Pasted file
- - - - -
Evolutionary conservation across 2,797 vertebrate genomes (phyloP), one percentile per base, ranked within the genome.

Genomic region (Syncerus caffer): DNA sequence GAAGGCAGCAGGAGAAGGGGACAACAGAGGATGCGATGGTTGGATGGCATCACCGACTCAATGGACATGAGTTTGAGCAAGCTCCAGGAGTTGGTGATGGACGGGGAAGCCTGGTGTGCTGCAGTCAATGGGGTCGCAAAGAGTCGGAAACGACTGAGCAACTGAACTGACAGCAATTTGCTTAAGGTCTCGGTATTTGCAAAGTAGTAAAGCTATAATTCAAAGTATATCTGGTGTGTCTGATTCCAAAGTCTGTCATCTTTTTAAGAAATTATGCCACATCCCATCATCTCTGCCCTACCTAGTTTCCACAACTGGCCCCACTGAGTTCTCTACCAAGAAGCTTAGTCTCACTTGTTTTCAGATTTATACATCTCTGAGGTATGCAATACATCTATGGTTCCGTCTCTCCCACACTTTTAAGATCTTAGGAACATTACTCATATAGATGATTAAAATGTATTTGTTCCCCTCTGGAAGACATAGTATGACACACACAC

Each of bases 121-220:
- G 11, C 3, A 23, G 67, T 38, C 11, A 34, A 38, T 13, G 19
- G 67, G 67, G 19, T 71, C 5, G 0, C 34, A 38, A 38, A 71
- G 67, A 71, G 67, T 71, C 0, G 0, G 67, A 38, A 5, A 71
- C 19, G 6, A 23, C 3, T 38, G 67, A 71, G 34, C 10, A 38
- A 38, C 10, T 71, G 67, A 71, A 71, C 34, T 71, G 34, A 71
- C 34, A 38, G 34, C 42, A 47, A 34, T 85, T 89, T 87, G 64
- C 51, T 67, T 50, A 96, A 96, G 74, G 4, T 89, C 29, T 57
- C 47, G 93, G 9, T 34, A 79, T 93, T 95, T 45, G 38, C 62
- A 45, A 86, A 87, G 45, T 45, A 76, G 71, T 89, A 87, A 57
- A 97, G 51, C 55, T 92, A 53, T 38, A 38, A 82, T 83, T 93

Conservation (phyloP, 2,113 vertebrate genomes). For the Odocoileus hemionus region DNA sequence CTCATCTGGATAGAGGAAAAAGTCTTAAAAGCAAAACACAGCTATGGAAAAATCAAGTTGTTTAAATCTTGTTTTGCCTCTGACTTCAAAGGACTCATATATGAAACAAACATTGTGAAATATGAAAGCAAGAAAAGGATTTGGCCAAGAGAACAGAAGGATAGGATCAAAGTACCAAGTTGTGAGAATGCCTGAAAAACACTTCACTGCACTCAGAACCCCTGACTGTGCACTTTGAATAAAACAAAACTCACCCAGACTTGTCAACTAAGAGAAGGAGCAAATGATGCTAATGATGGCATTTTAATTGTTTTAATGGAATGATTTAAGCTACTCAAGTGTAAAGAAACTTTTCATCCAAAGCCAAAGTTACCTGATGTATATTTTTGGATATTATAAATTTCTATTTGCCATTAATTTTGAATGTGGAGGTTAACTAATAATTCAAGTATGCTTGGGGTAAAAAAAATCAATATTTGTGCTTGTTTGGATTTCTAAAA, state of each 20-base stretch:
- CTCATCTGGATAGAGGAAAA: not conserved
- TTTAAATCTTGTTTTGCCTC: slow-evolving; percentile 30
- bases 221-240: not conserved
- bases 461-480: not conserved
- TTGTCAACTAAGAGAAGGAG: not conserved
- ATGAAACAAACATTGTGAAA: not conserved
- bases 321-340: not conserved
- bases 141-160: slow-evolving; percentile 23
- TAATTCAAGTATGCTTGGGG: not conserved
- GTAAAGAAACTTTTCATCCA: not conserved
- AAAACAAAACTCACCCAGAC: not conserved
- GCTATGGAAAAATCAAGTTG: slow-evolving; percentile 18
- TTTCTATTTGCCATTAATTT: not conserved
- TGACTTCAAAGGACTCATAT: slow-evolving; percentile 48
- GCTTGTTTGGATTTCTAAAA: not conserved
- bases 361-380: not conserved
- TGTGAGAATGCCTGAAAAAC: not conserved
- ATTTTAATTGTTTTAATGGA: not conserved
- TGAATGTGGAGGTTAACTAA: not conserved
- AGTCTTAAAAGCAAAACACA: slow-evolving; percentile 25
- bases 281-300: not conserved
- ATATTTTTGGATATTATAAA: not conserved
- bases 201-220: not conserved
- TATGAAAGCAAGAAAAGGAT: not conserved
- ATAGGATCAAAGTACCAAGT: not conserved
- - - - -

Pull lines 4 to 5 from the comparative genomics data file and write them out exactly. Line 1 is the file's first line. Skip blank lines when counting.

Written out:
- G 11, C 3, A 23, G 67, T 38, C 11, A 34, A 38, T 13, G 19
- G 67, G 67, G 19, T 71, C 5, G 0, C 34, A 38, A 38, A 71